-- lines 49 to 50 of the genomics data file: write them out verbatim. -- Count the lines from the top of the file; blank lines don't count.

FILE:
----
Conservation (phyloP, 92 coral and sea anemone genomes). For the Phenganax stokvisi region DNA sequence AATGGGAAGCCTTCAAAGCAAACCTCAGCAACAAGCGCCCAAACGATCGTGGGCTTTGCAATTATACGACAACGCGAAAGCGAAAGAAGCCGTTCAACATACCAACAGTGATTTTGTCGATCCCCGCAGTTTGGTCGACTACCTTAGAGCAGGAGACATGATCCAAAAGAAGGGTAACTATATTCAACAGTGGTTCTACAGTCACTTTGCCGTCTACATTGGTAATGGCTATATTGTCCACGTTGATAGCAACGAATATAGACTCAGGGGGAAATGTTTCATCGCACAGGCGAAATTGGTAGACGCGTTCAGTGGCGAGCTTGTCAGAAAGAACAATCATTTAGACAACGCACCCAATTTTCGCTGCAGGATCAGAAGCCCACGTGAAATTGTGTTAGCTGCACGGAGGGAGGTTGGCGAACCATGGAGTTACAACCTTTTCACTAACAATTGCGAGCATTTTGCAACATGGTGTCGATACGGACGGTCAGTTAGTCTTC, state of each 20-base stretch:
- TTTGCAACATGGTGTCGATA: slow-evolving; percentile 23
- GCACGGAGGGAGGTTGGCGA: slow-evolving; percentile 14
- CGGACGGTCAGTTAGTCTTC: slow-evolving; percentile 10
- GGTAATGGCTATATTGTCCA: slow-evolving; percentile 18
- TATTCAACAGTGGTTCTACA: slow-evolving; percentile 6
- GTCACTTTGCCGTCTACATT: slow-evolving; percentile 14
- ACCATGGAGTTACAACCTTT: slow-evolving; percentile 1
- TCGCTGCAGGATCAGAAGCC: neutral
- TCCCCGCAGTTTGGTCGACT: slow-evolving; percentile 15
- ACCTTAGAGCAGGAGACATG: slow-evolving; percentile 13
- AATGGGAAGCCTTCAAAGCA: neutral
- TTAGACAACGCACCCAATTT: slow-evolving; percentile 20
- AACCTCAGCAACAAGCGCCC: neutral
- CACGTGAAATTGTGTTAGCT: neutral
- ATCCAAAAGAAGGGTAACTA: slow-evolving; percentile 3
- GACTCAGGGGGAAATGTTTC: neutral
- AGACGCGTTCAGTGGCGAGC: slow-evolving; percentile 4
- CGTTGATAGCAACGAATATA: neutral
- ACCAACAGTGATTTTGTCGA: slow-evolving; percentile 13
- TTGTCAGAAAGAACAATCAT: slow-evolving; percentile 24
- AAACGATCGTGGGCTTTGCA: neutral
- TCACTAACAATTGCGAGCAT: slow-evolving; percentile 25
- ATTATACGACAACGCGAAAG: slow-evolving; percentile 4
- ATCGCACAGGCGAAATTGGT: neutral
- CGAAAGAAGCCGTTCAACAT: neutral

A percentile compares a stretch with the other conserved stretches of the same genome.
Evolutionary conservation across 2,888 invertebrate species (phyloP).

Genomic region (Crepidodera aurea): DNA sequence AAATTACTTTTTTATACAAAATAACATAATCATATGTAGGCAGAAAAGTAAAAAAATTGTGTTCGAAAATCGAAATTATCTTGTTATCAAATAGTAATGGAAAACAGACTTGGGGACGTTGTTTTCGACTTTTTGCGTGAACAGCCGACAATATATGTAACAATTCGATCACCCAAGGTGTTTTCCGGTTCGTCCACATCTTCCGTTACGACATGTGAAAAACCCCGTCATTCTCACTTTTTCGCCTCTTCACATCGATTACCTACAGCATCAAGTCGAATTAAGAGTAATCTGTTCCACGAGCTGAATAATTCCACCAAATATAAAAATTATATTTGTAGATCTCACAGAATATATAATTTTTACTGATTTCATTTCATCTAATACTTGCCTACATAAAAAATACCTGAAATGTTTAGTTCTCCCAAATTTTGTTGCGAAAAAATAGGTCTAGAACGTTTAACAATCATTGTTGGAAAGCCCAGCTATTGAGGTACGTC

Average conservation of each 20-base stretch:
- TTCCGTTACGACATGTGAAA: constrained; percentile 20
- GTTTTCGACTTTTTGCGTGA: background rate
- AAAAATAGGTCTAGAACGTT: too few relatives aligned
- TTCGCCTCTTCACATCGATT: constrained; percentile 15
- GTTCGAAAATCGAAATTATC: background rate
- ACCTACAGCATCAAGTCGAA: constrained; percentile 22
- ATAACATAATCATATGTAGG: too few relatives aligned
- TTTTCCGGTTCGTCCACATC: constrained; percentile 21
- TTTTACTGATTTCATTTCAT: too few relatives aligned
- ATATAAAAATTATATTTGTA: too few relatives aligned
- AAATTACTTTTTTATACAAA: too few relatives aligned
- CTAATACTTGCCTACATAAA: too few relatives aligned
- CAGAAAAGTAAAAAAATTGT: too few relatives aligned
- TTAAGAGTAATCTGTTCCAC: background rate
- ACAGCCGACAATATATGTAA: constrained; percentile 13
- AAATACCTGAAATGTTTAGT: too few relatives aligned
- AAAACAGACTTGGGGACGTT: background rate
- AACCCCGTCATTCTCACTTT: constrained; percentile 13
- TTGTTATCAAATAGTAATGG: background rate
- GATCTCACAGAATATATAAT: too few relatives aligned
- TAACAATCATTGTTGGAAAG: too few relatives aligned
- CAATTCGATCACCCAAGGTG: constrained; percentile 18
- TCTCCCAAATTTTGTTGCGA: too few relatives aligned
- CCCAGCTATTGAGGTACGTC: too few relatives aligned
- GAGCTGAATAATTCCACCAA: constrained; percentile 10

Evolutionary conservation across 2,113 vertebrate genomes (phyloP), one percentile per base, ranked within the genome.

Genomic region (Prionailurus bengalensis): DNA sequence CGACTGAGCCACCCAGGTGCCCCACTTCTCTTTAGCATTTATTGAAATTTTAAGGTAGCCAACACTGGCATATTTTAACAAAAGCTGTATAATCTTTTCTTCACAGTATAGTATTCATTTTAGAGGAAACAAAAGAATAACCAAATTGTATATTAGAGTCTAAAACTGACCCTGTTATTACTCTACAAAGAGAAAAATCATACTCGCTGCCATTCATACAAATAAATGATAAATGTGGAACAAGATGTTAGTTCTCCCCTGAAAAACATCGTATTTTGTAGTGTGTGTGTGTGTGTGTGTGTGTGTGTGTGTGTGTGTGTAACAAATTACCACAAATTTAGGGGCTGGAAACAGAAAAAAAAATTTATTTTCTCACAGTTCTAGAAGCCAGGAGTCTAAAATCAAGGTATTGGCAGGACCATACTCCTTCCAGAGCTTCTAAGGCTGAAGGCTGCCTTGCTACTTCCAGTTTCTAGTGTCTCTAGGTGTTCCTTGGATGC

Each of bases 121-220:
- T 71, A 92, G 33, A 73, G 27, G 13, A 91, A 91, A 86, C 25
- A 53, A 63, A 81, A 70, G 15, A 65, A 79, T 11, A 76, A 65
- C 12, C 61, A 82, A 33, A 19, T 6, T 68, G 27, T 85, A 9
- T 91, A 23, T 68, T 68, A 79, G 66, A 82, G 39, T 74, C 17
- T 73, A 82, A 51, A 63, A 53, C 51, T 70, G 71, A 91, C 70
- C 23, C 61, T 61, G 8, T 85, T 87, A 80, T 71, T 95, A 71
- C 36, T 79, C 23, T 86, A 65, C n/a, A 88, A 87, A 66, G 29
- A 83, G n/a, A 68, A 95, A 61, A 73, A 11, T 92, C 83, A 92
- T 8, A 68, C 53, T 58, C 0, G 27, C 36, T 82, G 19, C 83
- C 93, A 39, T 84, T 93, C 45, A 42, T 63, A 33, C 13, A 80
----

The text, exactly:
- TTGTTATCAAATAGTAATGG: background rate
- GATCTCACAGAATATATAAT: too few relatives aligned